Thursday, 27 January 2011

Raw chocolate mousse

If you are like me and love chocolate, but don't enjoy the regular and bitter bars, you are going to love this recipe!

I have been saving an avocado just to make this recipe, and I managed to find a variety of on-line recipes for it. I decided to try this one over at the healthy eating site and just tweaked it accordingly to taste and texture.

Overall I managed to make enough to pour into 6 ramekins, which is about two full bowl servings.


1 avocado
1 banana
Half a cup of soaked medjool pitted dates (including it's water)
5 teaspoons of raw organic cacao
1/2 vanilla extract
1/2 ground cinammon
Pinch of sea salt


Place all ingredients in a blender, and then mix until all ingredients have been processed and the texture is smooth and creamy. Add extra desired ingredients if needed to suit taste.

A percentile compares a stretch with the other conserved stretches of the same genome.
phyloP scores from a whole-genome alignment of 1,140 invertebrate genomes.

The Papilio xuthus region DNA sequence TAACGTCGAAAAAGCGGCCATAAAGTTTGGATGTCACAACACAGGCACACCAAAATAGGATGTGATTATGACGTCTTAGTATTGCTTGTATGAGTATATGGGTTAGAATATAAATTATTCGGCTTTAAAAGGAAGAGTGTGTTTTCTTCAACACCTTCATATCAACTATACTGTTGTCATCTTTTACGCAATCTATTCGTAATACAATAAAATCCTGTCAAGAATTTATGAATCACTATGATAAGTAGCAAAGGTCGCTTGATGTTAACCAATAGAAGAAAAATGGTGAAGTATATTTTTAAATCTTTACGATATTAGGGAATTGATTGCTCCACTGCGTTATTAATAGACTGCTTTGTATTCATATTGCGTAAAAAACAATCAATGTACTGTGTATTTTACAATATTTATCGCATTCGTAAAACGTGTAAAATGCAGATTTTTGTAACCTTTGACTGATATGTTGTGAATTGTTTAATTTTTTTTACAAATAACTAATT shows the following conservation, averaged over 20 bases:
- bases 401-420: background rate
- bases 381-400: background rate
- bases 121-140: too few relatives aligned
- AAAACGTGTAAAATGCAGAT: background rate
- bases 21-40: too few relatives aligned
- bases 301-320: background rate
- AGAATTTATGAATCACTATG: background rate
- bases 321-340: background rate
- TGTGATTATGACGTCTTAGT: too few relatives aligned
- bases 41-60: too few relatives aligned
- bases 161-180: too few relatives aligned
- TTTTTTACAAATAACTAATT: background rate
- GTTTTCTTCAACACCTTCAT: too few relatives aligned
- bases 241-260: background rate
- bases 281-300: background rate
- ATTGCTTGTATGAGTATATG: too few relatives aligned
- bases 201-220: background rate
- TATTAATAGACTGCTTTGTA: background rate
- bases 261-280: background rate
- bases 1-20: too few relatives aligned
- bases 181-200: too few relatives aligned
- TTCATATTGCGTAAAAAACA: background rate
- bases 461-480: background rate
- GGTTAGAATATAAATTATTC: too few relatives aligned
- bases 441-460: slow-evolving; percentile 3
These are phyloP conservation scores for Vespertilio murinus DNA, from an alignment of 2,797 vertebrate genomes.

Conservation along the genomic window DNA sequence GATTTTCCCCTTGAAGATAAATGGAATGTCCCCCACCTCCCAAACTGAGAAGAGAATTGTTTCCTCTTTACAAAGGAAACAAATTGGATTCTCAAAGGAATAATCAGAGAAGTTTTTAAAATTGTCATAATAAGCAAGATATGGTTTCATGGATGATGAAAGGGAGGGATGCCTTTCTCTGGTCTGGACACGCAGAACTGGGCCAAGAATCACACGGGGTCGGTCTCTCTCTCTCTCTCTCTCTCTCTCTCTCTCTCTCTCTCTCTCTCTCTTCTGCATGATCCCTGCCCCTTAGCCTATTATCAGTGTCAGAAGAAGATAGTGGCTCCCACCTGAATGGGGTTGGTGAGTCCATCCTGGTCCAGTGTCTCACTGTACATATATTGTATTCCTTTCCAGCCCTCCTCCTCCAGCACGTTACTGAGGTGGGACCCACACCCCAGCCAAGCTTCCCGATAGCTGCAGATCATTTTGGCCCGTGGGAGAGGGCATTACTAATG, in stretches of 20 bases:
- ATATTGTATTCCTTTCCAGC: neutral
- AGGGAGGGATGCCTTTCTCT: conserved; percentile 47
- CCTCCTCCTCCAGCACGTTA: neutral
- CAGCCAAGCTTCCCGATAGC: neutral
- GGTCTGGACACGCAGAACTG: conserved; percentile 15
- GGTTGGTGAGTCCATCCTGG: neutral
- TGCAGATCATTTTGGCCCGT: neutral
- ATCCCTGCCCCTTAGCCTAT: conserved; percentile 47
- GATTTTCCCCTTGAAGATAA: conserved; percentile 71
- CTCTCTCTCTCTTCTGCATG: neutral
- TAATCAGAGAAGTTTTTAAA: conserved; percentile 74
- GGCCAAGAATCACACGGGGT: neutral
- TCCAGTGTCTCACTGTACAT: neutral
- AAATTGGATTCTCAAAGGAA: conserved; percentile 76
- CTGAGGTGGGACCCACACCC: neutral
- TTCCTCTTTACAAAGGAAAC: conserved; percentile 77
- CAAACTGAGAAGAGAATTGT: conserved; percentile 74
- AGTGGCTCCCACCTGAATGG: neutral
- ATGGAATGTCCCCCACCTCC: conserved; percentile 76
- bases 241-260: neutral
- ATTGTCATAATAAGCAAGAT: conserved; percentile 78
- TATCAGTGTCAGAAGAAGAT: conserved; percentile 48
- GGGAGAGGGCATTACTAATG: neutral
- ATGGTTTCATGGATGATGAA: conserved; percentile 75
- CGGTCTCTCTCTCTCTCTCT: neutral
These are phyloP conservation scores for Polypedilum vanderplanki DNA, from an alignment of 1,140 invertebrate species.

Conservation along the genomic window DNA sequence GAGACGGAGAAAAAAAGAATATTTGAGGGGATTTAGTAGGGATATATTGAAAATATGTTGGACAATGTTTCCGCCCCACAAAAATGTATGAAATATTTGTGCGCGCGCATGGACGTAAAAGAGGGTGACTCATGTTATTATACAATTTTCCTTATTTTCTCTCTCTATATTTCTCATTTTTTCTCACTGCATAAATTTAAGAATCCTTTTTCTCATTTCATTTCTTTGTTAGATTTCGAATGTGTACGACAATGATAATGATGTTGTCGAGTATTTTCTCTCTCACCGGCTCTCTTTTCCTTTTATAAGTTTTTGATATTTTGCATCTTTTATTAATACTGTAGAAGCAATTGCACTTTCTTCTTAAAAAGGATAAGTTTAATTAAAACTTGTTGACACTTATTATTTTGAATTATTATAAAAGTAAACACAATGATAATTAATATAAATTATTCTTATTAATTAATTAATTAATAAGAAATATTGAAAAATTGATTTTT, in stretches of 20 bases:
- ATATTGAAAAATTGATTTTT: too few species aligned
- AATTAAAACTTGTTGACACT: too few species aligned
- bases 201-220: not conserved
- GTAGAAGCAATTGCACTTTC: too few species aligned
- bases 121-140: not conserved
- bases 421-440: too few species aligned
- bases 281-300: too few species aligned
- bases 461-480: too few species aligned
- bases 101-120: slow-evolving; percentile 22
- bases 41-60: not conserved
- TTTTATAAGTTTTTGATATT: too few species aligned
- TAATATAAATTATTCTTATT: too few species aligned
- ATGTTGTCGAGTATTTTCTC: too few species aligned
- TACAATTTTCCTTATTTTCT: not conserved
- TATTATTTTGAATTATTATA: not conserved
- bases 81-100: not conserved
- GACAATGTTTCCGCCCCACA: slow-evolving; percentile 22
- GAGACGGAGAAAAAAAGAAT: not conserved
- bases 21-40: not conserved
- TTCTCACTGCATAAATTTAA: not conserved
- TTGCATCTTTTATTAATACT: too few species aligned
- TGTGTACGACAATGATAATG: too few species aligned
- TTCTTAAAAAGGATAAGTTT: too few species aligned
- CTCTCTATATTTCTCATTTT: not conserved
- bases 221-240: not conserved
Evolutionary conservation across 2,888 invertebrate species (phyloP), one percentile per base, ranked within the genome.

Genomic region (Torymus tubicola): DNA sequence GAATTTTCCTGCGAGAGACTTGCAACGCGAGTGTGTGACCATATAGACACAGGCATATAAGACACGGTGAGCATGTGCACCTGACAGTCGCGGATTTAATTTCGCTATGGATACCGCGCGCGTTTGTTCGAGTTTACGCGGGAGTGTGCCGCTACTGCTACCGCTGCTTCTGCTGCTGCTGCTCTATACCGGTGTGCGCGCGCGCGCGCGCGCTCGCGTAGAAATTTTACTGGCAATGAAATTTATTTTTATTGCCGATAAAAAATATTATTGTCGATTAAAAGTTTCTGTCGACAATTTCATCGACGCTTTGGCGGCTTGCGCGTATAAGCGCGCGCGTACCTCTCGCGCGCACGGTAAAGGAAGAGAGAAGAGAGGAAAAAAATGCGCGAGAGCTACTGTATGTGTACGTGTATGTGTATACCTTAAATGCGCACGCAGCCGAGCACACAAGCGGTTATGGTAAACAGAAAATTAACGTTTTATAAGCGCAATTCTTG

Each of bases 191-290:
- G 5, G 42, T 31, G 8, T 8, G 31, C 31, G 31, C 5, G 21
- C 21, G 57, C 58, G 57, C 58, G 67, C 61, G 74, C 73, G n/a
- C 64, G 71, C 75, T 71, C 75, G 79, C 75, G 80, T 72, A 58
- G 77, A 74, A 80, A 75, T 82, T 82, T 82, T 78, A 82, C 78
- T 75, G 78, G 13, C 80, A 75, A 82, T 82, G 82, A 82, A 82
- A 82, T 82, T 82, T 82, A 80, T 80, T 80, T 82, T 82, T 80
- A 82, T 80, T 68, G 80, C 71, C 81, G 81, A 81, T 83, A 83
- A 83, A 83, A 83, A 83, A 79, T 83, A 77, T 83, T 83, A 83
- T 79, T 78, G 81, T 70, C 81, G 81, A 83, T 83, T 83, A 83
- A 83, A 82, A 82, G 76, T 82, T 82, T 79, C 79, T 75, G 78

Et voila, and enjoy! :)

Wednesday, 19 January 2011

Home made Fresh Almond Milk

As you have noticed I enjoy Almond Milk. With that in mind I have noticed that it is fairly expensive to buy a carton of Almond Milk, and with added ingredients. I have yet to find an all natural organic carton of Almond Milk, that just contains pure almonds for the milk. The ones I have tried all seem to contain natural sweeteners such as agave. So with that in mind, and the packaging itself to add to landfill, I thought I would be better off making home made almond milk. I did some on-line browsing and discovered that it is quite simple to make almond milk at home, and I went one further step, and just made pure almond milk; my original intention.

Materials needed

A cotton bag, or muzzling material. I used 100% cotton muzzling material, uses for cake and jam making. It proved very successful. Any material which is good for squeezing out liquid and keeping the original ingredient, say the pulp of a fruit.